Center for American Progress

RELEASE: CAP Offers Steps the Obama Administration Should Take to Attract New Investments in Clean Energy
Press Release

RELEASE: CAP Offers Steps the Obama Administration Should Take to Attract New Investments in Clean Energy

Washington, D.C. — Today, the Center for American Progress released a report recommending strategies that the Obama Administration can employ to attract new investments in clean energy and maintain American leadership in this growing sector.

The United States has long been a top destination for clean energy investment, which has helped it to capture many of the near-term economic, energy security, and environmental benefits that stem from expanded domestic clean energy generation. Since 2004, in fact, clean energy investment in the United States has increased nearly 250 percent to reach $36.7 billion in 2013.

However, America will need to do more to continue to compete successfully in the burgeoning clean energy economy. After leading the global clean energy investment race until 2008, the United States has fallen behind China in four of the past five years.

“The United States continues to be a world leader in clean energy investment, in part due to hard work by the Obama administration to maintain that position,” said Peter Ogden, Senior Fellow and Director of International Energy and Climate Policy at the Center for American Progress. “Unfortunately, Congress has failed to pass many of the laws needed to allow the United States to take full advantage of this growing market, and that’s why the administration should take these new steps to ensure that we maintain our competitiveness moving forward as China and others ramp up their efforts in this space.”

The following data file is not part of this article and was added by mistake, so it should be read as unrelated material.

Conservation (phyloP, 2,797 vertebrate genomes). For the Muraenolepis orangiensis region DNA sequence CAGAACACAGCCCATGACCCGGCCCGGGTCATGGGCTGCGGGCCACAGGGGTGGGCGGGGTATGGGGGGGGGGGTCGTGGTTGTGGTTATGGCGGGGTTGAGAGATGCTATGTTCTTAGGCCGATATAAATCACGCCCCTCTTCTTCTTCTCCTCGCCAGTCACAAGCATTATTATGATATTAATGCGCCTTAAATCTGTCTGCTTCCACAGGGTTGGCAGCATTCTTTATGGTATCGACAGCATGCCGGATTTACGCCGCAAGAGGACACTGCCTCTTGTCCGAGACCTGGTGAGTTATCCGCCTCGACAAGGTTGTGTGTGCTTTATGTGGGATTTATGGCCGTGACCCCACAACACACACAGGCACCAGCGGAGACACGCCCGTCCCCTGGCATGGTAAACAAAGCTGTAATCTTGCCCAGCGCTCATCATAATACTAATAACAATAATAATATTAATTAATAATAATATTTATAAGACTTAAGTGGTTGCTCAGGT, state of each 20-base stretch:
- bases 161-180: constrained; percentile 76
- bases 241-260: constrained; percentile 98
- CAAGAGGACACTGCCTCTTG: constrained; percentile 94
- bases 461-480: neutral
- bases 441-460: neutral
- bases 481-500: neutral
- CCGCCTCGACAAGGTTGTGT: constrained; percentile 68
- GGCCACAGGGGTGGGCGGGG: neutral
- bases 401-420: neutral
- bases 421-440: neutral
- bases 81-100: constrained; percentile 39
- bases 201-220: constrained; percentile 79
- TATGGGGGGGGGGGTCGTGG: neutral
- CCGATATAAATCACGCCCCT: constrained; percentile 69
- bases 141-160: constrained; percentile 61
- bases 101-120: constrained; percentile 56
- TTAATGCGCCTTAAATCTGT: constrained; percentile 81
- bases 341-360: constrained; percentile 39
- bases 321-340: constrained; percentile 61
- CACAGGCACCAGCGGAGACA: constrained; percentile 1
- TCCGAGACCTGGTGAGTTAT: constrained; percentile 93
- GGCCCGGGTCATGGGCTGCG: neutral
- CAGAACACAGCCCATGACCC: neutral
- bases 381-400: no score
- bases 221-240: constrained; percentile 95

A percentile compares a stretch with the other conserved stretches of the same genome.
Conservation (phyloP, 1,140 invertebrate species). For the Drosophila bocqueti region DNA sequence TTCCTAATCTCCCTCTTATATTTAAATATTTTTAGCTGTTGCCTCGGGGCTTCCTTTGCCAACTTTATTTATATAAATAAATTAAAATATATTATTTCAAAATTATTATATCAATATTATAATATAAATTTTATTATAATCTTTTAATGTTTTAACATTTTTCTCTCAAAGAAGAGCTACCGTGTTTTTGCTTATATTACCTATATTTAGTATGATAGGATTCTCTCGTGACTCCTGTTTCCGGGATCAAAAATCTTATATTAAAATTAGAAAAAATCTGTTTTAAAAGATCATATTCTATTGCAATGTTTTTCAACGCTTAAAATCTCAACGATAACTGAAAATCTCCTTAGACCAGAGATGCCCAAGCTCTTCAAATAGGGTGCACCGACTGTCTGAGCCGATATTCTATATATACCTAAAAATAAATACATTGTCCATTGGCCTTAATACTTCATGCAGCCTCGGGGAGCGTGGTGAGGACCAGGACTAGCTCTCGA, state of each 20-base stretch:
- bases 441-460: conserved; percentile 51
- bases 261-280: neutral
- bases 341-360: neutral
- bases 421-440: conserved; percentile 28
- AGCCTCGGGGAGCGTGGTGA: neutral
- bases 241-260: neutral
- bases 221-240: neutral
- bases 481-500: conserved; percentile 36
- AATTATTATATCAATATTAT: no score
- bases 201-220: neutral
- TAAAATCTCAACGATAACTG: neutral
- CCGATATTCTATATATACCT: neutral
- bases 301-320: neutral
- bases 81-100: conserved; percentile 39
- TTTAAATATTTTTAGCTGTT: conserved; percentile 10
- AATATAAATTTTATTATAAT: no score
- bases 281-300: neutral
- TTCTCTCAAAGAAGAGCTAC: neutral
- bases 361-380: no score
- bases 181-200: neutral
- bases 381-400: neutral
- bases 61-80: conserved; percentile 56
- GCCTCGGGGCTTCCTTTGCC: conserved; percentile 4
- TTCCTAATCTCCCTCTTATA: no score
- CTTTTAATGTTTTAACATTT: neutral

The countries that lead in clean energy investment can increase clean energy manufacturing capacity; secure greater global market share for their clean energy products; create jobs at home; and help to build strong economies fueled by energy and technologies that hedge against energy price volatility and future carbon pricing. To maintain its competitiveness, the United States will need to take bold new steps that build on what has been accomplished over the past five years and fill the voids left by the winding down of many of the important clean energy and energy efficiency programs and investments made through the American Recovery and Reinvestment Act of 2009, or ARRA.

The report recommends that the Obama administration take the following actions to help drive continued investment in the clean energy sector:

  • Use forthcoming power plant standards to drive clean energy investment.
  • Attract foreign direct investment in new projects in the clean energy sector.
  • Expand the use of existing financial instruments.
  • Increase clean energy worker-training programs.

Read the report: Galvanizing Clean Energy Investment in the United States by Peter Ogden, Mari Hernandez, and Ben Bovarnick

To speak to an expert on this topic, contact Anne Shoup at [email protected] or 202.481.7146.